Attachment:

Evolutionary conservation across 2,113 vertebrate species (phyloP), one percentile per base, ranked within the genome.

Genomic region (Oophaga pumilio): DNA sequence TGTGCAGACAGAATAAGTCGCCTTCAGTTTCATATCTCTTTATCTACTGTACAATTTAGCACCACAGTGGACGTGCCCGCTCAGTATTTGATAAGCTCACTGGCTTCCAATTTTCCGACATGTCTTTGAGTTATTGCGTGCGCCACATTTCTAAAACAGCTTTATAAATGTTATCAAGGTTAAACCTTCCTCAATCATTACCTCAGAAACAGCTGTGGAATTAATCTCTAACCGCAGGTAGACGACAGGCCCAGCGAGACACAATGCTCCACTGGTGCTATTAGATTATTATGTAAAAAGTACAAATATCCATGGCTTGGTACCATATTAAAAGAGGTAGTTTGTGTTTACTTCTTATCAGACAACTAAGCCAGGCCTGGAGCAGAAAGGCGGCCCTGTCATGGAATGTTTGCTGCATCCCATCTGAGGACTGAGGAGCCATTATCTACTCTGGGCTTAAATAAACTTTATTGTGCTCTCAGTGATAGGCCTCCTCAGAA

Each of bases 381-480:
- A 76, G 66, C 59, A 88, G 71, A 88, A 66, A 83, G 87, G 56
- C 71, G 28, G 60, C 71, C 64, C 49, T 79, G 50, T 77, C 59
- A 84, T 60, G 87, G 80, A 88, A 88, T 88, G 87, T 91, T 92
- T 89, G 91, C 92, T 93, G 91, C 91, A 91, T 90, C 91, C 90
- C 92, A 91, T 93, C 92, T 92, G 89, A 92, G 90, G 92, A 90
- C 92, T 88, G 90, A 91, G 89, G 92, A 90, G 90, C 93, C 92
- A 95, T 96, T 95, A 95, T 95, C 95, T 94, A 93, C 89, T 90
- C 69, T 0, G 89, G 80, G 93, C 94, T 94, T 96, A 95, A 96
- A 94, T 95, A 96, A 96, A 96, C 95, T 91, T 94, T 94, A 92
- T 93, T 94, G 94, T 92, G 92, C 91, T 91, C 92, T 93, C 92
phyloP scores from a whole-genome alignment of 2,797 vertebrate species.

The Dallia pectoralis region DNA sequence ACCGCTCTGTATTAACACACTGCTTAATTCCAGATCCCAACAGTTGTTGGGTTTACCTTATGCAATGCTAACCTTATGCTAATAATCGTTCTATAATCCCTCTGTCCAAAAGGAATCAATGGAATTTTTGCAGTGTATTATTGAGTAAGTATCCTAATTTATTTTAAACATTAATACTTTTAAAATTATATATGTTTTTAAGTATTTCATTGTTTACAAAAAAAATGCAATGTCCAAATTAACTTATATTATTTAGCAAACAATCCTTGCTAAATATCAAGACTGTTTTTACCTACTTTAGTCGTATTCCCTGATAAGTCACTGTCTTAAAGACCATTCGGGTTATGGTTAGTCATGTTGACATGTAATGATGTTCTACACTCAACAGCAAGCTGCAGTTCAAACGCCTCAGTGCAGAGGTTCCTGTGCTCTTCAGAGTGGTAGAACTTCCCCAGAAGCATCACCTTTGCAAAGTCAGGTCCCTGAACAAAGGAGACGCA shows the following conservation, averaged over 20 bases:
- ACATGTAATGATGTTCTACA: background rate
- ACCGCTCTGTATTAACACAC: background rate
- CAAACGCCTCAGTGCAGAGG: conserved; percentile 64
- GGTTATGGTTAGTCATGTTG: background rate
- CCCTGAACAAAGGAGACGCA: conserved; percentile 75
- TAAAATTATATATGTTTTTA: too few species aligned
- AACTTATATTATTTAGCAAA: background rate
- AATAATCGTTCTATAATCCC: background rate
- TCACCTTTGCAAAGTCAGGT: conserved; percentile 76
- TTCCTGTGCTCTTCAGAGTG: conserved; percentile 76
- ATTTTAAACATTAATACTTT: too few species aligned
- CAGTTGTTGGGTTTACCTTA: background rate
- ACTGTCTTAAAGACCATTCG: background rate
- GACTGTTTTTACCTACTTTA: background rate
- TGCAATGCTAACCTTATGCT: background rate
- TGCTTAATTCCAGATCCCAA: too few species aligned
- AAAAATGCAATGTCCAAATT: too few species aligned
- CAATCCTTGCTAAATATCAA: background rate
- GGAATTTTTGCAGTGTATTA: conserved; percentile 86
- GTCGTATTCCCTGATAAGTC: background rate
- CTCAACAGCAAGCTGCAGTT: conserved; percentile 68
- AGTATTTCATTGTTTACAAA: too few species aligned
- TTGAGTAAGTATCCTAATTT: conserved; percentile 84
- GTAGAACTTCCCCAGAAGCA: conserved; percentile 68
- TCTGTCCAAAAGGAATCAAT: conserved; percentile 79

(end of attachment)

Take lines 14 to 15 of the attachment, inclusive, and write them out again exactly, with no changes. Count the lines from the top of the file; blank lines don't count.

phyloP scores from a whole-genome alignment of 2,797 vertebrate species.

The Dallia pectoralis region DNA sequence ACCGCTCTGTATTAACACACTGCTTAATTCCAGATCCCAACAGTTGTTGGGTTTACCTTATGCAATGCTAACCTTATGCTAATAATCGTTCTATAATCCCTCTGTCCAAAAGGAATCAATGGAATTTTTGCAGTGTATTATTGAGTAAGTATCCTAATTTATTTTAAACATTAATACTTTTAAAATTATATATGTTTTTAAGTATTTCATTGTTTACAAAAAAAATGCAATGTCCAAATTAACTTATATTATTTAGCAAACAATCCTTGCTAAATATCAAGACTGTTTTTACCTACTTTAGTCGTATTCCCTGATAAGTCACTGTCTTAAAGACCATTCGGGTTATGGTTAGTCATGTTGACATGTAATGATGTTCTACACTCAACAGCAAGCTGCAGTTCAAACGCCTCAGTGCAGAGGTTCCTGTGCTCTTCAGAGTGGTAGAACTTCCCCAGAAGCATCACCTTTGCAAAGTCAGGTCCCTGAACAAAGGAGACGCA shows the following conservation, averaged over 20 bases: